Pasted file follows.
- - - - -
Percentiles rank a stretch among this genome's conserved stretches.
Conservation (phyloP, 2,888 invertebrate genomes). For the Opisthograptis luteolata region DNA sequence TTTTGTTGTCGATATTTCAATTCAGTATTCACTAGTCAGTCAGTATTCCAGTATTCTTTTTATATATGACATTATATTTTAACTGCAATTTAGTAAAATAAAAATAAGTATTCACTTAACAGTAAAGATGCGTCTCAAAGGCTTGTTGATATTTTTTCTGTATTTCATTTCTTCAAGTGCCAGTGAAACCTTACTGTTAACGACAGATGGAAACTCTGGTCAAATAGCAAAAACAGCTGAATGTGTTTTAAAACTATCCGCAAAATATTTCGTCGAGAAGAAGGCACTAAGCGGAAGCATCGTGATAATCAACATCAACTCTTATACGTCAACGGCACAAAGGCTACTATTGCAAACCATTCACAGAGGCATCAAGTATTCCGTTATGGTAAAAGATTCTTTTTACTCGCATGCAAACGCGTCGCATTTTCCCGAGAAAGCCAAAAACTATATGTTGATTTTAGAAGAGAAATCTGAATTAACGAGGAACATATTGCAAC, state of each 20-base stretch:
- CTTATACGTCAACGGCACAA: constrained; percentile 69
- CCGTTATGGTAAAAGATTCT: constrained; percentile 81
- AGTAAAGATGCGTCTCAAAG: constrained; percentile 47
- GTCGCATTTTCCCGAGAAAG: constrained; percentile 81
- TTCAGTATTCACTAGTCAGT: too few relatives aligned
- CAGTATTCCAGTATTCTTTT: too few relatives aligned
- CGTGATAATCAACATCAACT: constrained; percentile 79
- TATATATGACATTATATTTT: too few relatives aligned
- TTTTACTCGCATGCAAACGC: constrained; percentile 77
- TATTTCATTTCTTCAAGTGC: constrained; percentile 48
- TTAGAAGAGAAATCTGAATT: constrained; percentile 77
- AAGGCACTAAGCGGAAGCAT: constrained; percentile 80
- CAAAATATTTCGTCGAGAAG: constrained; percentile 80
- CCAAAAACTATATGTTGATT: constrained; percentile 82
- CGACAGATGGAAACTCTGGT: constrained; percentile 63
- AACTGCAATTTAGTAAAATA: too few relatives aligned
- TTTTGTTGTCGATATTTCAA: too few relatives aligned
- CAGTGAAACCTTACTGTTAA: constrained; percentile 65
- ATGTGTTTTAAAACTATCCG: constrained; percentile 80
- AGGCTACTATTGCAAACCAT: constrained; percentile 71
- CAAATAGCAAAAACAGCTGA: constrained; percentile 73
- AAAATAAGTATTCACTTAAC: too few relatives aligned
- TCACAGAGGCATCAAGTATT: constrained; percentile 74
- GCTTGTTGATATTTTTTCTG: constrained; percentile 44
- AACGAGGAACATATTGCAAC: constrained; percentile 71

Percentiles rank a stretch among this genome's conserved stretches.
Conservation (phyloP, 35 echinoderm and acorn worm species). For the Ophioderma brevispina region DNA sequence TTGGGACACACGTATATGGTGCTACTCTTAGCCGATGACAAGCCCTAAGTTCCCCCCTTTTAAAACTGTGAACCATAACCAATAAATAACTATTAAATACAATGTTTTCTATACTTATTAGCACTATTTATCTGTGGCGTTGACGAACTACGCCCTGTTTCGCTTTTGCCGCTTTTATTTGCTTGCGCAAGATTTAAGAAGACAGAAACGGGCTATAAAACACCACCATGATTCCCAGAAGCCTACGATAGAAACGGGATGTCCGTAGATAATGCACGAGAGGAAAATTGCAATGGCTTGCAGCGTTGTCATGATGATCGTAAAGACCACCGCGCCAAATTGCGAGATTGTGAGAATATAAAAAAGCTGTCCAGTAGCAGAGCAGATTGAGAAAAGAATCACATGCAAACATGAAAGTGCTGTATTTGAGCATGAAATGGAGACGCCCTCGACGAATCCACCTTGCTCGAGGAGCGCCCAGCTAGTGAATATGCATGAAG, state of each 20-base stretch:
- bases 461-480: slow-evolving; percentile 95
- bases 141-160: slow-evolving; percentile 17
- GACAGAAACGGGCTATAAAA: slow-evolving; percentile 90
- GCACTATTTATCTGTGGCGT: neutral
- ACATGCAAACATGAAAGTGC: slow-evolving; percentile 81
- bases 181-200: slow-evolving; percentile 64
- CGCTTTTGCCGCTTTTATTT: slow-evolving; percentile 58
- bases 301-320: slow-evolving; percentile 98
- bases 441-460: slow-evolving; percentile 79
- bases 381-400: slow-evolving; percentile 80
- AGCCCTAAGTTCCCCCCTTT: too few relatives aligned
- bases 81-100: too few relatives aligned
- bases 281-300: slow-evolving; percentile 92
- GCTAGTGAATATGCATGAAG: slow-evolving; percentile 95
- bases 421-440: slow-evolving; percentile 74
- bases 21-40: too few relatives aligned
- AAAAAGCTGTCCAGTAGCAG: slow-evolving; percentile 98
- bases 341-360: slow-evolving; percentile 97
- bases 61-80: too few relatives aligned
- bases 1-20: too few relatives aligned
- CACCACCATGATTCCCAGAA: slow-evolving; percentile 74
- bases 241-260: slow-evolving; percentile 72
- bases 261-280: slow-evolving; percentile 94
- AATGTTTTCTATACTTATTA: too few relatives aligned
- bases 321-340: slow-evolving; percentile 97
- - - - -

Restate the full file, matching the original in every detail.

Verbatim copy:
Percentiles rank a stretch among this genome's conserved stretches.
Conservation (phyloP, 2,888 invertebrate genomes). For the Opisthograptis luteolata region DNA sequence TTTTGTTGTCGATATTTCAATTCAGTATTCACTAGTCAGTCAGTATTCCAGTATTCTTTTTATATATGACATTATATTTTAACTGCAATTTAGTAAAATAAAAATAAGTATTCACTTAACAGTAAAGATGCGTCTCAAAGGCTTGTTGATATTTTTTCTGTATTTCATTTCTTCAAGTGCCAGTGAAACCTTACTGTTAACGACAGATGGAAACTCTGGTCAAATAGCAAAAACAGCTGAATGTGTTTTAAAACTATCCGCAAAATATTTCGTCGAGAAGAAGGCACTAAGCGGAAGCATCGTGATAATCAACATCAACTCTTATACGTCAACGGCACAAAGGCTACTATTGCAAACCATTCACAGAGGCATCAAGTATTCCGTTATGGTAAAAGATTCTTTTTACTCGCATGCAAACGCGTCGCATTTTCCCGAGAAAGCCAAAAACTATATGTTGATTTTAGAAGAGAAATCTGAATTAACGAGGAACATATTGCAAC, state of each 20-base stretch:
- CTTATACGTCAACGGCACAA: constrained; percentile 69
- CCGTTATGGTAAAAGATTCT: constrained; percentile 81
- AGTAAAGATGCGTCTCAAAG: constrained; percentile 47
- GTCGCATTTTCCCGAGAAAG: constrained; percentile 81
- TTCAGTATTCACTAGTCAGT: too few relatives aligned
- CAGTATTCCAGTATTCTTTT: too few relatives aligned
- CGTGATAATCAACATCAACT: constrained; percentile 79
- TATATATGACATTATATTTT: too few relatives aligned
- TTTTACTCGCATGCAAACGC: constrained; percentile 77
- TATTTCATTTCTTCAAGTGC: constrained; percentile 48
- TTAGAAGAGAAATCTGAATT: constrained; percentile 77
- AAGGCACTAAGCGGAAGCAT: constrained; percentile 80
- CAAAATATTTCGTCGAGAAG: constrained; percentile 80
- CCAAAAACTATATGTTGATT: constrained; percentile 82
- CGACAGATGGAAACTCTGGT: constrained; percentile 63
- AACTGCAATTTAGTAAAATA: too few relatives aligned
- TTTTGTTGTCGATATTTCAA: too few relatives aligned
- CAGTGAAACCTTACTGTTAA: constrained; percentile 65
- ATGTGTTTTAAAACTATCCG: constrained; percentile 80
- AGGCTACTATTGCAAACCAT: constrained; percentile 71
- CAAATAGCAAAAACAGCTGA: constrained; percentile 73
- AAAATAAGTATTCACTTAAC: too few relatives aligned
- TCACAGAGGCATCAAGTATT: constrained; percentile 74
- GCTTGTTGATATTTTTTCTG: constrained; percentile 44
- AACGAGGAACATATTGCAAC: constrained; percentile 71

Percentiles rank a stretch among this genome's conserved stretches.
Conservation (phyloP, 35 echinoderm and acorn worm species). For the Ophioderma brevispina region DNA sequence TTGGGACACACGTATATGGTGCTACTCTTAGCCGATGACAAGCCCTAAGTTCCCCCCTTTTAAAACTGTGAACCATAACCAATAAATAACTATTAAATACAATGTTTTCTATACTTATTAGCACTATTTATCTGTGGCGTTGACGAACTACGCCCTGTTTCGCTTTTGCCGCTTTTATTTGCTTGCGCAAGATTTAAGAAGACAGAAACGGGCTATAAAACACCACCATGATTCCCAGAAGCCTACGATAGAAACGGGATGTCCGTAGATAATGCACGAGAGGAAAATTGCAATGGCTTGCAGCGTTGTCATGATGATCGTAAAGACCACCGCGCCAAATTGCGAGATTGTGAGAATATAAAAAAGCTGTCCAGTAGCAGAGCAGATTGAGAAAAGAATCACATGCAAACATGAAAGTGCTGTATTTGAGCATGAAATGGAGACGCCCTCGACGAATCCACCTTGCTCGAGGAGCGCCCAGCTAGTGAATATGCATGAAG, state of each 20-base stretch:
- bases 461-480: slow-evolving; percentile 95
- bases 141-160: slow-evolving; percentile 17
- GACAGAAACGGGCTATAAAA: slow-evolving; percentile 90
- GCACTATTTATCTGTGGCGT: neutral
- ACATGCAAACATGAAAGTGC: slow-evolving; percentile 81
- bases 181-200: slow-evolving; percentile 64
- CGCTTTTGCCGCTTTTATTT: slow-evolving; percentile 58
- bases 301-320: slow-evolving; percentile 98
- bases 441-460: slow-evolving; percentile 79
- bases 381-400: slow-evolving; percentile 80
- AGCCCTAAGTTCCCCCCTTT: too few relatives aligned
- bases 81-100: too few relatives aligned
- bases 281-300: slow-evolving; percentile 92
- GCTAGTGAATATGCATGAAG: slow-evolving; percentile 95
- bases 421-440: slow-evolving; percentile 74
- bases 21-40: too few relatives aligned
- AAAAAGCTGTCCAGTAGCAG: slow-evolving; percentile 98
- bases 341-360: slow-evolving; percentile 97
- bases 61-80: too few relatives aligned
- bases 1-20: too few relatives aligned
- CACCACCATGATTCCCAGAA: slow-evolving; percentile 74
- bases 241-260: slow-evolving; percentile 72
- bases 261-280: slow-evolving; percentile 94
- AATGTTTTCTATACTTATTA: too few relatives aligned
- bases 321-340: slow-evolving; percentile 97